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Tacketts Mill Farm

Our Vision; Preserving a Heritage of Self Sufficiency and Responsible Stewardship


Our farm is our home.  As such, it reflects our values and our vision of a sustainable future for our children and future generations.  We want to live more independently but take the realities of the local, national and global economies into full consideration.  Self sufficiency is our chosen approach to independence.  Our vision encompasses self sufficiency in growing our own subsistence and generating our power.  We have a vision of preservation of our American history and our agricultural independence from foreign sources of fuel and technology.  We embrace the Judaic-Christian values of our forefathers and the founders of our country.  We believe America is the greatest nation on earth and can only remain so by the grace of Almighty God, the sweat of our brows, the strength of our military, our technology and manufacturing capabilities.  We intend to influence our children and ultimately our national character to reflect our values.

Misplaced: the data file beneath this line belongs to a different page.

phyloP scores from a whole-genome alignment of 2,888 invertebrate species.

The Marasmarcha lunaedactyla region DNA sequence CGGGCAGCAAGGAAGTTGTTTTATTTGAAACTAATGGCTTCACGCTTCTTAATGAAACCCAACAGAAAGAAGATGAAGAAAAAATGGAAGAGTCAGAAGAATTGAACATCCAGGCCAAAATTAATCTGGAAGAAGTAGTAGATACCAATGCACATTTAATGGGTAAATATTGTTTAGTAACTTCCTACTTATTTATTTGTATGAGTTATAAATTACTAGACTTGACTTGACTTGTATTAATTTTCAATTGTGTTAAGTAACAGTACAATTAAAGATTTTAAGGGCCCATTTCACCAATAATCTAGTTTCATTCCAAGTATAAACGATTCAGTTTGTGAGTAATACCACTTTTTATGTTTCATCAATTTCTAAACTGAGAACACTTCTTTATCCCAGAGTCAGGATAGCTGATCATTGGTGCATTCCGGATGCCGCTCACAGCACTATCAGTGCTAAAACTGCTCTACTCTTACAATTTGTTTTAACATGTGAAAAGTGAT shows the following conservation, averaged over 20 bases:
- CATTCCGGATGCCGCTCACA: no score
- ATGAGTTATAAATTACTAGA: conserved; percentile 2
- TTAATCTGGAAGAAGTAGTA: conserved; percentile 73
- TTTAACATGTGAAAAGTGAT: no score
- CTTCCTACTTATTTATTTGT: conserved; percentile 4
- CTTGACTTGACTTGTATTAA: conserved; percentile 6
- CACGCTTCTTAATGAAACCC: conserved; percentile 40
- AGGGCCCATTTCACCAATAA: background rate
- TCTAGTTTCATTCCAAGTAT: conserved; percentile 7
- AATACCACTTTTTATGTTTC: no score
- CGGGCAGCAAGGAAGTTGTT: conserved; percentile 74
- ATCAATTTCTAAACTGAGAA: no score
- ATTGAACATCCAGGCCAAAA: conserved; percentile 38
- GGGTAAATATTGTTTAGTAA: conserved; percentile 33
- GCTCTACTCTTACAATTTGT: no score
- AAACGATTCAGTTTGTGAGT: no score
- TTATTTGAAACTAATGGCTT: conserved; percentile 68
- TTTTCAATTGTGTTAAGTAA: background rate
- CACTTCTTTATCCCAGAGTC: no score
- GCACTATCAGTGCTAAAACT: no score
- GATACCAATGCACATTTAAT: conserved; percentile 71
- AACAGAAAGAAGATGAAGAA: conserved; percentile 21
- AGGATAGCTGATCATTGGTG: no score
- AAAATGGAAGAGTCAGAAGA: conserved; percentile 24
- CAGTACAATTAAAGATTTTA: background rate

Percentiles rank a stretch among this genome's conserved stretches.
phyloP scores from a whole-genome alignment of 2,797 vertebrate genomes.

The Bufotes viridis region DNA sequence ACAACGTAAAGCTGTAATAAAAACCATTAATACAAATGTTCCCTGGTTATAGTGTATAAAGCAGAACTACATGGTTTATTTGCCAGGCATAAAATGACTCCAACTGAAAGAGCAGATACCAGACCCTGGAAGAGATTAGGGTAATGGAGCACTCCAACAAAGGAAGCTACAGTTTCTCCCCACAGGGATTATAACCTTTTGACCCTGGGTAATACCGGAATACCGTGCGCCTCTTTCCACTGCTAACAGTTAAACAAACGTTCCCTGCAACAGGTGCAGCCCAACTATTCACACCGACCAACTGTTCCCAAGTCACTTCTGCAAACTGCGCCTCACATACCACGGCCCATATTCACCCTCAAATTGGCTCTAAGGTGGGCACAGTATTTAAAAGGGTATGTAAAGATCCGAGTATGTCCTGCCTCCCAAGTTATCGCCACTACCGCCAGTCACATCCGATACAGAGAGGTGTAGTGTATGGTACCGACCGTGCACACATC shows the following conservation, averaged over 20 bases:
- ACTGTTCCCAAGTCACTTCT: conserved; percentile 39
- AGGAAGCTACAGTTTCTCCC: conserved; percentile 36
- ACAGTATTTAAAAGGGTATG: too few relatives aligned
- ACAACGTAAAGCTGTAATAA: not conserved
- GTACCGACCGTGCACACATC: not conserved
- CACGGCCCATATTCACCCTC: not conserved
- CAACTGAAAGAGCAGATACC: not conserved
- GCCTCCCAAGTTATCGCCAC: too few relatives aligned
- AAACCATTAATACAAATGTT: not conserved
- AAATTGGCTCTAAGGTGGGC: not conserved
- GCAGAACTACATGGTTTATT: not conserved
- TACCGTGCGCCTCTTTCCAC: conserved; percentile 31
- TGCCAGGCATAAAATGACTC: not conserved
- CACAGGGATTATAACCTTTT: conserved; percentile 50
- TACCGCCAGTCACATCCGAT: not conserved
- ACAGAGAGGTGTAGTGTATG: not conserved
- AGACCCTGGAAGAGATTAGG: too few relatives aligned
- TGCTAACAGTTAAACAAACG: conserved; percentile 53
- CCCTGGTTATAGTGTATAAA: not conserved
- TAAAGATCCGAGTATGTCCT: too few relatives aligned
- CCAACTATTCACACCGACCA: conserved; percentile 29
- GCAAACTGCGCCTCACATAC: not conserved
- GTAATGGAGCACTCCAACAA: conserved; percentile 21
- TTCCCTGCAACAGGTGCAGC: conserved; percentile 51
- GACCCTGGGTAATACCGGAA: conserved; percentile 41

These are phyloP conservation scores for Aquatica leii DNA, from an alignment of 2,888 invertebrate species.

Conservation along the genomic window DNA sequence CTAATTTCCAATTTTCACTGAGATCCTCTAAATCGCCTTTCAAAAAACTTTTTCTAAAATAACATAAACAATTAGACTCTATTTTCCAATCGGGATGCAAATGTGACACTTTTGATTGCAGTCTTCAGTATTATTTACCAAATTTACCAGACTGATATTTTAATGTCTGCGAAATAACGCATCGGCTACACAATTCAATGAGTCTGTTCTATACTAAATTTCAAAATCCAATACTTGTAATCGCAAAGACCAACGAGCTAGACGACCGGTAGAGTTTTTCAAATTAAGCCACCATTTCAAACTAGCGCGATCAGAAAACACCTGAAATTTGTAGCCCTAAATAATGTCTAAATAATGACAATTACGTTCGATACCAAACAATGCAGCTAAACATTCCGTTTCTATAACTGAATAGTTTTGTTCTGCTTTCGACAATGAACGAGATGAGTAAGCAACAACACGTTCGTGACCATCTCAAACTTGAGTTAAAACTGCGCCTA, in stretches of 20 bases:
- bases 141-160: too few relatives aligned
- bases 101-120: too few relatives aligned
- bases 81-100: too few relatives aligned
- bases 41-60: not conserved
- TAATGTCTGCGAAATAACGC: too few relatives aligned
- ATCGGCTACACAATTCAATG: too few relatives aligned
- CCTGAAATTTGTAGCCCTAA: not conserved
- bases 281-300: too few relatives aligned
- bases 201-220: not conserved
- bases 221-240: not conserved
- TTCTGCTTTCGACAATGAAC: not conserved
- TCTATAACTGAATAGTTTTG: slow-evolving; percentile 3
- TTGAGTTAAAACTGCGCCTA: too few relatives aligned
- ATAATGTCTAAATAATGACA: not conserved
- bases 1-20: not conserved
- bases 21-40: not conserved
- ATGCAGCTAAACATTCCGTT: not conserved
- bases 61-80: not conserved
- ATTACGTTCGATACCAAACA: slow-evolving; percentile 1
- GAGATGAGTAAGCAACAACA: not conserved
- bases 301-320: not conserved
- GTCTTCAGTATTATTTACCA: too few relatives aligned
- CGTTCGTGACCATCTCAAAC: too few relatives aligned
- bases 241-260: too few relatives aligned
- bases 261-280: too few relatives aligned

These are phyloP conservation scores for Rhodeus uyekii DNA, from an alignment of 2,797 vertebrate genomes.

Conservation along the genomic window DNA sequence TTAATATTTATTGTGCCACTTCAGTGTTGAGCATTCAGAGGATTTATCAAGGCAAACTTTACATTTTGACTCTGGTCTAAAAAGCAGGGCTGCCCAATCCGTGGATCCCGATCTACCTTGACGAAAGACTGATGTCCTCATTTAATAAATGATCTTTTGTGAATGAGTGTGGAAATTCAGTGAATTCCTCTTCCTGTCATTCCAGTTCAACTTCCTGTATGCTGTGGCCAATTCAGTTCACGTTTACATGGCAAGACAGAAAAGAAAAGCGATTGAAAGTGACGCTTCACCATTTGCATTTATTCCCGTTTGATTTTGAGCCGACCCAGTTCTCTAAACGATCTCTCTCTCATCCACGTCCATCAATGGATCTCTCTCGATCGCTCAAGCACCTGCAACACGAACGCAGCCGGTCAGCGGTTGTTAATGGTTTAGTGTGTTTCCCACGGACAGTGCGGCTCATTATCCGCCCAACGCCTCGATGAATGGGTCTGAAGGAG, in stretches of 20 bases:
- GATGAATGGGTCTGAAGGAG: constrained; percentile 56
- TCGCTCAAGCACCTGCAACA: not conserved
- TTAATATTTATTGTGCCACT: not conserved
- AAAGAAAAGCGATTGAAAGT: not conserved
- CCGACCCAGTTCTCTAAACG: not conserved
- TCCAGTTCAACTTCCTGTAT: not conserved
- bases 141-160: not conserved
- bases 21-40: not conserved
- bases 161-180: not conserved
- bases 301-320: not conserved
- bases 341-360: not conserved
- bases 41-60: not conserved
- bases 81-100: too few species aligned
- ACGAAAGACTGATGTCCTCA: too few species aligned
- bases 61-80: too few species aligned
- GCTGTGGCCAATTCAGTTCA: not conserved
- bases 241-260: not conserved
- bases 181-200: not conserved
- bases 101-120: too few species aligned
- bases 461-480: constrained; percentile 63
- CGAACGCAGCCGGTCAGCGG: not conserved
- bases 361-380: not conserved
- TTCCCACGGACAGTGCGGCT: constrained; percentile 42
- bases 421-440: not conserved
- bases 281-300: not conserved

Independence takes the form of independence from “fast food”, and mass produced/manufactured food products.  Much of our modern food production and transportation is reliant upon foreign fuel and foreign manufactured technology.  This dependence leaves us vulnerable to foreign influence.  The concept of dependence on foreign powers runs contrary to the values upon which our nation was founded.  We make a tiny dent in this dependence by growing our own food and by supporting other local farmers by buying meat and produce from each other.  That said, we still have to work in order to have enough income to support our family.  Our small five acre place cannot sustain us economically, not yet anyway.  Independence also means freedom from reliance on the power company.  We hope to include alternative energy production in the not-too-distant future.  There are certain things we cannot provide for ourselves and we are not prepared at this point to live without.  Telecommunications services; telephone, internet and television chiefly, must be purchased from providers.  Should the world situation degrade so badly that these services were no longer available we could live without them, but the sense of isolation that would accompany such a disaster would probably be offset by a requirement that we expend all of our energy to sustain ourselves by growing food, raising livestock and hunting/fishing for extra meat.  The overall goal is be at a point where we would be prepared to sustain ourselves, however basically, should such disasters befall us.  The example of Hurricane Katrina in our former home of Louisiana helped to bring us to a better understanding of why we did not want to be crowded amongst the city dwellers and unable to provide our own food and water in bad times.  Thankfully, we also do not live life as “survivalists”, certain that the sky is falling.  We place our trust and hopes in the hands of the Creator who has sustained us thus far through good times and bad, peacetime and war, lean years and full years.